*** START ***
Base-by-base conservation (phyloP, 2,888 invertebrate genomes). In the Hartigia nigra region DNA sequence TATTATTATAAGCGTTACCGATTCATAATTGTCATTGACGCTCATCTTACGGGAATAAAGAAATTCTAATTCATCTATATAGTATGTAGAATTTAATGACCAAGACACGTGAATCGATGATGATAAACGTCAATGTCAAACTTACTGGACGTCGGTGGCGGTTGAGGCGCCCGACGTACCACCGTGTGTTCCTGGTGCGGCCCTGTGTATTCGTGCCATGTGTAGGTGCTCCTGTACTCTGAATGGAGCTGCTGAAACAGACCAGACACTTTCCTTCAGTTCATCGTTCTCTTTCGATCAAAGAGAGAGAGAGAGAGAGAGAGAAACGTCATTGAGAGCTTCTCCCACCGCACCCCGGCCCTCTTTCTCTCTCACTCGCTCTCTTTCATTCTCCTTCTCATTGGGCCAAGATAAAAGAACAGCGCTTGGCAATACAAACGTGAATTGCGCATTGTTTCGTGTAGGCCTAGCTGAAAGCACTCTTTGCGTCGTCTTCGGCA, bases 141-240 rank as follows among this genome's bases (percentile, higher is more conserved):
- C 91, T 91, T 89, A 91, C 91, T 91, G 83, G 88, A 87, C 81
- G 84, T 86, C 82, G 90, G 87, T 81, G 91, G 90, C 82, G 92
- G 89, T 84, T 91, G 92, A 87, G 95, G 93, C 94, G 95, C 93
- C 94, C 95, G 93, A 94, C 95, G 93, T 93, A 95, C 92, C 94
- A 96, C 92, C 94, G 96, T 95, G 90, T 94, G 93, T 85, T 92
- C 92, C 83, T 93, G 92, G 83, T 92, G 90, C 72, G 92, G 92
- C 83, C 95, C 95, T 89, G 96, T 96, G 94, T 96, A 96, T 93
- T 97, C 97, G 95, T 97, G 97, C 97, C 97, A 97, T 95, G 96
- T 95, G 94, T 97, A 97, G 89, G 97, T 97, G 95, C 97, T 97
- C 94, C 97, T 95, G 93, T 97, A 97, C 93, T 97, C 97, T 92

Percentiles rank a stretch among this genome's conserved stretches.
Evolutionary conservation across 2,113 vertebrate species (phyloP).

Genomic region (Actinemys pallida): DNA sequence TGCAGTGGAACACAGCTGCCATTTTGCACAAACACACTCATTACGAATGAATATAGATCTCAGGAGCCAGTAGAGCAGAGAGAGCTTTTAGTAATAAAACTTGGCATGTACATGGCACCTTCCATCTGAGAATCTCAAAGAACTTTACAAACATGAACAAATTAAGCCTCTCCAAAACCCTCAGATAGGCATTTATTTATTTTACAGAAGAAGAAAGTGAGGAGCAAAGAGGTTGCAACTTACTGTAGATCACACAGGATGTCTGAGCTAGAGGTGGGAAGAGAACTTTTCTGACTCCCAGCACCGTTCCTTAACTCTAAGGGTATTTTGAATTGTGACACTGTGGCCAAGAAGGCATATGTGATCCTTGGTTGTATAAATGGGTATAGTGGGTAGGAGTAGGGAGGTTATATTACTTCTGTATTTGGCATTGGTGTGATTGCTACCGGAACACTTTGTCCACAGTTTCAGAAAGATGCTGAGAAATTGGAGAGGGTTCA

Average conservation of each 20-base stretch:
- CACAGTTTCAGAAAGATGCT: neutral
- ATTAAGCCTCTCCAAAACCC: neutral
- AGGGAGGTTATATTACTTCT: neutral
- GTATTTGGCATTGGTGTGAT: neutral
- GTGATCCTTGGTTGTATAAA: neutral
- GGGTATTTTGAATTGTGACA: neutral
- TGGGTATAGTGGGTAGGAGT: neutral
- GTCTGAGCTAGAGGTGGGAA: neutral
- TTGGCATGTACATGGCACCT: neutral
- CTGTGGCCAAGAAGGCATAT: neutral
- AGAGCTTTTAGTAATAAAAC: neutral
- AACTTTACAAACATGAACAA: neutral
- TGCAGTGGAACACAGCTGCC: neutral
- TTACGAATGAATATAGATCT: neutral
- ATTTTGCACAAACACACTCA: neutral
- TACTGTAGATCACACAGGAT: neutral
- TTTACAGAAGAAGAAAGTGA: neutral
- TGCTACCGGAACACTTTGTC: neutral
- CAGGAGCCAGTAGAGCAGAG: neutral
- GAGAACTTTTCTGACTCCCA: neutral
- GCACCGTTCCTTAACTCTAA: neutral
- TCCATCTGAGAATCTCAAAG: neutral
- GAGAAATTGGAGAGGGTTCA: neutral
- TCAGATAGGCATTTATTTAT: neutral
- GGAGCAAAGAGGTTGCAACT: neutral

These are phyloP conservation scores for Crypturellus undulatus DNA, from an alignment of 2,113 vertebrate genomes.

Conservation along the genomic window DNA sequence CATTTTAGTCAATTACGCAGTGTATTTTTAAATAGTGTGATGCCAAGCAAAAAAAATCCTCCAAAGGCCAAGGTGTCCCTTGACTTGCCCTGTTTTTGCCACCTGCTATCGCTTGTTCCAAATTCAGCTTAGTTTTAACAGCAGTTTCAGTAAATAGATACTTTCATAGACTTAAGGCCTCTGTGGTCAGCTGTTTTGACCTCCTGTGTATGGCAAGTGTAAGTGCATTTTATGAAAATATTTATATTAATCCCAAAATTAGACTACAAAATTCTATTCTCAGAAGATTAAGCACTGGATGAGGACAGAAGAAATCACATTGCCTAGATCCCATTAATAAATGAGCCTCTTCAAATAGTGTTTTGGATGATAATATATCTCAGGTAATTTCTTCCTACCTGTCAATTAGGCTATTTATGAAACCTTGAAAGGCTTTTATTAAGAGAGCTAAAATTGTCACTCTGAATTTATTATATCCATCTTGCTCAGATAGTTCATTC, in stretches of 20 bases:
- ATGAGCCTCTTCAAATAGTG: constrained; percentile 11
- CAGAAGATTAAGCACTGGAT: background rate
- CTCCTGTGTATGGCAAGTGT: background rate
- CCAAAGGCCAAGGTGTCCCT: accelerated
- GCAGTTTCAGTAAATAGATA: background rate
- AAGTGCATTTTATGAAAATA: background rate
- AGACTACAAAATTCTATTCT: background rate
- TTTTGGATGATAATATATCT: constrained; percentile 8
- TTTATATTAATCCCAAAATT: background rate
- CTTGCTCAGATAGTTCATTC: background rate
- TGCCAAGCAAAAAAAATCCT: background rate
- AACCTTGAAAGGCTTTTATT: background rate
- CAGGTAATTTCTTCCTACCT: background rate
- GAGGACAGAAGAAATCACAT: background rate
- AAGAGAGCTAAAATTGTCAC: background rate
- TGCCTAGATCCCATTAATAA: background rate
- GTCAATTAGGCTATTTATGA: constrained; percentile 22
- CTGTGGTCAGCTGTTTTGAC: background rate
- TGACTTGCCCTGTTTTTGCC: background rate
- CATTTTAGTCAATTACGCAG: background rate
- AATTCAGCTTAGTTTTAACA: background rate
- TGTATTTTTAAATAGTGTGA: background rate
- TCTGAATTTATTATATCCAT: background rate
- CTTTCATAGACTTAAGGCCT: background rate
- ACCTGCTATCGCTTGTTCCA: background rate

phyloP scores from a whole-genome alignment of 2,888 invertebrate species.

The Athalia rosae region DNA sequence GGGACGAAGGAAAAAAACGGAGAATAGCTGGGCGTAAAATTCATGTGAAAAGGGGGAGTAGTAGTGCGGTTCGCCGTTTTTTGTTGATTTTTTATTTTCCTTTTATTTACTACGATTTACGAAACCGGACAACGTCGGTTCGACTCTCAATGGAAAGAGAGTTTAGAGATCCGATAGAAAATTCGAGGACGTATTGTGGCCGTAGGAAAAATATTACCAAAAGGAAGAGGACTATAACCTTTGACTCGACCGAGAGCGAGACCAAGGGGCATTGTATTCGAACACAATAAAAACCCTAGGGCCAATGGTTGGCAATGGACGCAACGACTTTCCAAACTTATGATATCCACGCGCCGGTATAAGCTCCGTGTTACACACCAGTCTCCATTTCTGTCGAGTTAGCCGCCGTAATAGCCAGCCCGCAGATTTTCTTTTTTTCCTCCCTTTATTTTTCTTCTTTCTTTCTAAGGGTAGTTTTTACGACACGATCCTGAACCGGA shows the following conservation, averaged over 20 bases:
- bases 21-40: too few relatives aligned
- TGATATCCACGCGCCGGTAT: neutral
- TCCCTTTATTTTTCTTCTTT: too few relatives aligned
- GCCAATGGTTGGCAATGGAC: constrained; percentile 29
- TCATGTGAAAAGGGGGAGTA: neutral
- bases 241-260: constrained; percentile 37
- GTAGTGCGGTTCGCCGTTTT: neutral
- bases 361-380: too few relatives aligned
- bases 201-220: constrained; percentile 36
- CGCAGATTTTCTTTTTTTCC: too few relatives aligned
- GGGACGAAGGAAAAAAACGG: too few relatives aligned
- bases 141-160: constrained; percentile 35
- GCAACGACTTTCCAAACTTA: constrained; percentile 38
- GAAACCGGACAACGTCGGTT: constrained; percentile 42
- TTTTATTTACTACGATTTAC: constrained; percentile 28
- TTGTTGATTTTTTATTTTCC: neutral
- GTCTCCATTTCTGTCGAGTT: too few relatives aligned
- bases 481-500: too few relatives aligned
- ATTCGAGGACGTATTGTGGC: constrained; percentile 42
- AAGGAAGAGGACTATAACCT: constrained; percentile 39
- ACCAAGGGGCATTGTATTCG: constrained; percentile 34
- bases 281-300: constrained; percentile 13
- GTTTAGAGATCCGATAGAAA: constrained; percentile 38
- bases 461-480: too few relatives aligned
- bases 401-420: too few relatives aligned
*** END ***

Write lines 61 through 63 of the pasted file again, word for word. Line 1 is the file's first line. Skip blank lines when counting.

- TGACTTGCCCTGTTTTTGCC: background rate
- CATTTTAGTCAATTACGCAG: background rate
- AATTCAGCTTAGTTTTAACA: background rate